FORT KNOX, Ky. — On July 24, 4th Regiment Basic Camp Cadets practiced their teamwork and leadership skills at the Dunagan Team Development Course (TDC), where six unique obstacles required them to think outside the box to find solutions.
Similar to the Field Leaders Reaction Course (FLRC) at Advanced Camp, these objectives are impossible to complete alone. Cadets were briefed on the situation at hand, were given a few materials (such as wooden boards and ropes) to work with, and typically had to transport the team from one side of the obstacle to the other without touching any forbidden areas.
A large group of Cadets pose for a team photo before they tackle their objective. | Photo by Matthew Barnes, CST Public Affairs Office.
At the FLRC, a new Cadet is assigned as squad leader for every individual challenge, putting them in a situation of focusing the group and making tough decisions.
With the TDC, however, no specific person is given authority; typically, a few Cadets step up on their own. Sgt. 1st Class Ryan Neely, a Drill Sergeant attached to the 4th Regiment, thinks this is a way to gauge leadership qualities in his group.
“This is where you are going to see the leader evolve,” Neely said. “Don’t put anybody in charge and just see what happens.”
One of the most intricate steps of taking leadership is deciding on a plan of action for the group. Everyone wants to feel heard, but not every idea ends up being used.
“You have so many people all coming up with different ideas and speculations, so you all have to come across one whole idea together as a group,” Cadet Sherise Sharpe, from Old Dominion University, said.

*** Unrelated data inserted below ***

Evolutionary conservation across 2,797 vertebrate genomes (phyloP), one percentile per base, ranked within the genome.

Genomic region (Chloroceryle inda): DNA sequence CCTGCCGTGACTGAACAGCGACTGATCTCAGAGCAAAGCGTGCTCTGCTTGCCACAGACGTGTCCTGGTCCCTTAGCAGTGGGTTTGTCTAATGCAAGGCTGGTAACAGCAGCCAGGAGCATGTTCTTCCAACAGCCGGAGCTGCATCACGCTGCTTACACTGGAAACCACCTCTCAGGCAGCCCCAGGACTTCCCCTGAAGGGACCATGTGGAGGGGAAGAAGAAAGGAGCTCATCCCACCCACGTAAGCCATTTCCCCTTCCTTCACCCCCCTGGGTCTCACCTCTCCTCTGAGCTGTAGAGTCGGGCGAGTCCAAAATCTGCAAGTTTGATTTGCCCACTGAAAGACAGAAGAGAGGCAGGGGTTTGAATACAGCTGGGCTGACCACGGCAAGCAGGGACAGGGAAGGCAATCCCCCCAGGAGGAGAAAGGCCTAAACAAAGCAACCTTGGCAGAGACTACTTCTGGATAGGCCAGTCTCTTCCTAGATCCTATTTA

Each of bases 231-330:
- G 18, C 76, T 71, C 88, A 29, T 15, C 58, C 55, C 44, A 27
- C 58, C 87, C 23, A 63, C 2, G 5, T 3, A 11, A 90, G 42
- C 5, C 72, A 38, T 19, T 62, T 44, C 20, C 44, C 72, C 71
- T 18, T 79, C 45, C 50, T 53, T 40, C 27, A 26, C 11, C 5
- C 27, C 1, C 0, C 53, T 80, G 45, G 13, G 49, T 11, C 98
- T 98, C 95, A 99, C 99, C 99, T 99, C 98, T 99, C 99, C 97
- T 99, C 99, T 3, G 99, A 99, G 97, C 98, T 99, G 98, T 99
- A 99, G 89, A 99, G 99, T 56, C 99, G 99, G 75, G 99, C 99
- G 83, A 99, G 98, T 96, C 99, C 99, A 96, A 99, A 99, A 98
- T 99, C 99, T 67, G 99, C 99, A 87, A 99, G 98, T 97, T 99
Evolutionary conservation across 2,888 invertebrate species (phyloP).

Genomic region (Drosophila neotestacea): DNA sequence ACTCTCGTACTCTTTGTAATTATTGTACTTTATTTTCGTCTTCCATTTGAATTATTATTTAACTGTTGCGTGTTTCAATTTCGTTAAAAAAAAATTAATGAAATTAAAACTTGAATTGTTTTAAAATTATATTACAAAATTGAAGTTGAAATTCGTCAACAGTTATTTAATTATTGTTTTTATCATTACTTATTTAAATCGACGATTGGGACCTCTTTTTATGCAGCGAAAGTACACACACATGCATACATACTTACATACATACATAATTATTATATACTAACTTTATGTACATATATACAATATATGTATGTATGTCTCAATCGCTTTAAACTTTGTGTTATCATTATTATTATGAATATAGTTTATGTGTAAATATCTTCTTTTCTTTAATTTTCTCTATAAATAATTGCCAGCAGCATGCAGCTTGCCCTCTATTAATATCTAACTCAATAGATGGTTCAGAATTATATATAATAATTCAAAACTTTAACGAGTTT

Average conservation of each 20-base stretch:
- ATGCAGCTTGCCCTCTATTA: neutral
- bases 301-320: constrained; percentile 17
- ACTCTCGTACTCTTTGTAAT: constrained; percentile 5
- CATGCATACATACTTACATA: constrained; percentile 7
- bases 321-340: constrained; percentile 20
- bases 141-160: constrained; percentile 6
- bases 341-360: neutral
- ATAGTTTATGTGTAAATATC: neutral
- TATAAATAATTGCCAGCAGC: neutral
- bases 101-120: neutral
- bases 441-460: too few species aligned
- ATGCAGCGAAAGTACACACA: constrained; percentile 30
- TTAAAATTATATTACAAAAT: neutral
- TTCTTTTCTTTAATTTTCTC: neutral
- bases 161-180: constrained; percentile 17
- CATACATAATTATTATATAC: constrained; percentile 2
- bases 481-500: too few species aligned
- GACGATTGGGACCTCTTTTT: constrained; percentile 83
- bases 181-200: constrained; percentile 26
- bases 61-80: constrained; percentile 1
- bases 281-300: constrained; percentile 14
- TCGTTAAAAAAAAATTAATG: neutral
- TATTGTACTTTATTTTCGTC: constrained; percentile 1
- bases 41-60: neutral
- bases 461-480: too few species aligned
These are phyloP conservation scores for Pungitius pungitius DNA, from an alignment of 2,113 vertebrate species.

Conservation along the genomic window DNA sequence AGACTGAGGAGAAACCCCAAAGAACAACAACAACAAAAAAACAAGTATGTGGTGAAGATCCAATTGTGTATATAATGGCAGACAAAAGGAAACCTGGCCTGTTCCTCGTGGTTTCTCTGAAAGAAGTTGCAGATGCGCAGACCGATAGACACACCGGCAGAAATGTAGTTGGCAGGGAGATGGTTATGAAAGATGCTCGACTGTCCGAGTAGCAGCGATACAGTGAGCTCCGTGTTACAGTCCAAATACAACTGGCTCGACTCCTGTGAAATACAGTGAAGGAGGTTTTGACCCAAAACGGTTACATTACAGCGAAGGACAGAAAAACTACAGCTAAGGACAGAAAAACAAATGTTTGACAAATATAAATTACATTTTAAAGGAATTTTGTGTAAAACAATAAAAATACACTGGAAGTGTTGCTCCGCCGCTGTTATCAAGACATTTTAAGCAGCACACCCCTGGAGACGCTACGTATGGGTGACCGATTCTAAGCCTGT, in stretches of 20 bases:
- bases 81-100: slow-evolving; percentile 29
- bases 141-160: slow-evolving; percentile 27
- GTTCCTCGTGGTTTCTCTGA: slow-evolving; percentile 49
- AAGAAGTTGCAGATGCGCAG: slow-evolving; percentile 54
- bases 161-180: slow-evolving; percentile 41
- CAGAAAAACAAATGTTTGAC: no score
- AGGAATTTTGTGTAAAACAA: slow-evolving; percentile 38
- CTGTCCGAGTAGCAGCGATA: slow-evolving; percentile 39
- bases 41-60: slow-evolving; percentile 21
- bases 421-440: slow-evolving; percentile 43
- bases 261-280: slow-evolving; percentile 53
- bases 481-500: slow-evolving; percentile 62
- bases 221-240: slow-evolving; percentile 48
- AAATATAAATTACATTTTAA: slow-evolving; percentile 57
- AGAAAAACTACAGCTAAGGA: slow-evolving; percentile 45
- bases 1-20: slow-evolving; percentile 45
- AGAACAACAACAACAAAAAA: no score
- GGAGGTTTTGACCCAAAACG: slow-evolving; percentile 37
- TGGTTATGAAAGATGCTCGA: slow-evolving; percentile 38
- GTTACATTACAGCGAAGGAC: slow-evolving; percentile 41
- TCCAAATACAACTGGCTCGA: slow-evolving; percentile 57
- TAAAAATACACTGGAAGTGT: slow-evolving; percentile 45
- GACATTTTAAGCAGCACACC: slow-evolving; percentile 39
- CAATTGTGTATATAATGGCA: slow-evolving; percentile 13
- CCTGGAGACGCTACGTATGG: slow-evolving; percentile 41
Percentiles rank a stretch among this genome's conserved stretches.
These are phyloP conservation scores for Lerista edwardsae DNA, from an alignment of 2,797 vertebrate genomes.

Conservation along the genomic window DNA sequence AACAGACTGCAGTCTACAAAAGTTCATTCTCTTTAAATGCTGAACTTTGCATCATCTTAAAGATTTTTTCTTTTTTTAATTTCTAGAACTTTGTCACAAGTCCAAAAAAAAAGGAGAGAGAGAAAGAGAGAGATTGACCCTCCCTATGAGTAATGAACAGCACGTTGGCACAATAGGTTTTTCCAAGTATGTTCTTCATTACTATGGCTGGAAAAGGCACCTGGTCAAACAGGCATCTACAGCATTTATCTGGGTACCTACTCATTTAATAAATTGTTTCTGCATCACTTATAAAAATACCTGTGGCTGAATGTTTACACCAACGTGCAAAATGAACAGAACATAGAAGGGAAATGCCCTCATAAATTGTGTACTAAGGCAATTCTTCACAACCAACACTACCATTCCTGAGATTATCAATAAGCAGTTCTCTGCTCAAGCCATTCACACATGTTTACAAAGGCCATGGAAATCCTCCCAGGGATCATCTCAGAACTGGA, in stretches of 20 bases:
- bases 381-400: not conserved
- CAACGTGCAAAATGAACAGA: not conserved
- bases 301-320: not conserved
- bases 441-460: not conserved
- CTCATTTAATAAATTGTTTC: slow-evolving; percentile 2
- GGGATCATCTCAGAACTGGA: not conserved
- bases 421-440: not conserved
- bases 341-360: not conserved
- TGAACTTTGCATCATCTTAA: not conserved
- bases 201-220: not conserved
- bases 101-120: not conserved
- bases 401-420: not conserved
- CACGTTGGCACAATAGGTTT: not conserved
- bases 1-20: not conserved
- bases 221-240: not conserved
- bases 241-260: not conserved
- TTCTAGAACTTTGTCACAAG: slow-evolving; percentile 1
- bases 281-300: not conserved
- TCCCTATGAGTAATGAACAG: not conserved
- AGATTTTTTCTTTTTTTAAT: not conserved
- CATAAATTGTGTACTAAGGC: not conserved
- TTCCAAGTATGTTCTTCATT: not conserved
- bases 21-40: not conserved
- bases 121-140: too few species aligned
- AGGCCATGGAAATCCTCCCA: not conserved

Two Cadets work together to stabilize a board on the closest platform to them. | Photo by Matthew Barnes, CST Public Affairs Office.
Each objective has a time limit of 20 minutes, and considering how strenuous each one is, Cadets rarely beat their obstacles. However, the Cadre are looking less at who is victorious and more at who handles adversity and pressure the best. To Jack Moody, a Cadet from the University of Massachusetts-Amherst, the course is effective at fulfilling it’s designed purpose.
“The platoons and squads are getting a lot closer and a lot more confident and secure in each other, and trusting each other more, which is really important,” Moody said.
When their backs were against the wall, most of the teams stayed calm and figured out new plans on the fly. One thing Neely noticed at the TDC was the toughness of his regiment.
“These people are hard to break, and that’s okay,” Neely said. “We like motivated people; it makes our job easier.”
A Cadet pitches a litter over his shoulder with a casualty on it. | Photo by Matthew Barnes, CST Public Affairs Office.
4th Regiment has already been at Fort Knox for a little over two weeks, so many relationships between battle buddies have already formed. Despite this, the TDC added a whole new dynamic to the platoons for the rest of camp.
“I think the Army invests in these courses to help bring people together and have a tighter bond,” Cadet Harold Hill, from the University of West Florida, said. “It’s better to get ideas from everybody on a squad or team, because if you have just individuals, you’re not going to go anywhere. It’s all about being a part of a team, and that is what the Army is all about.”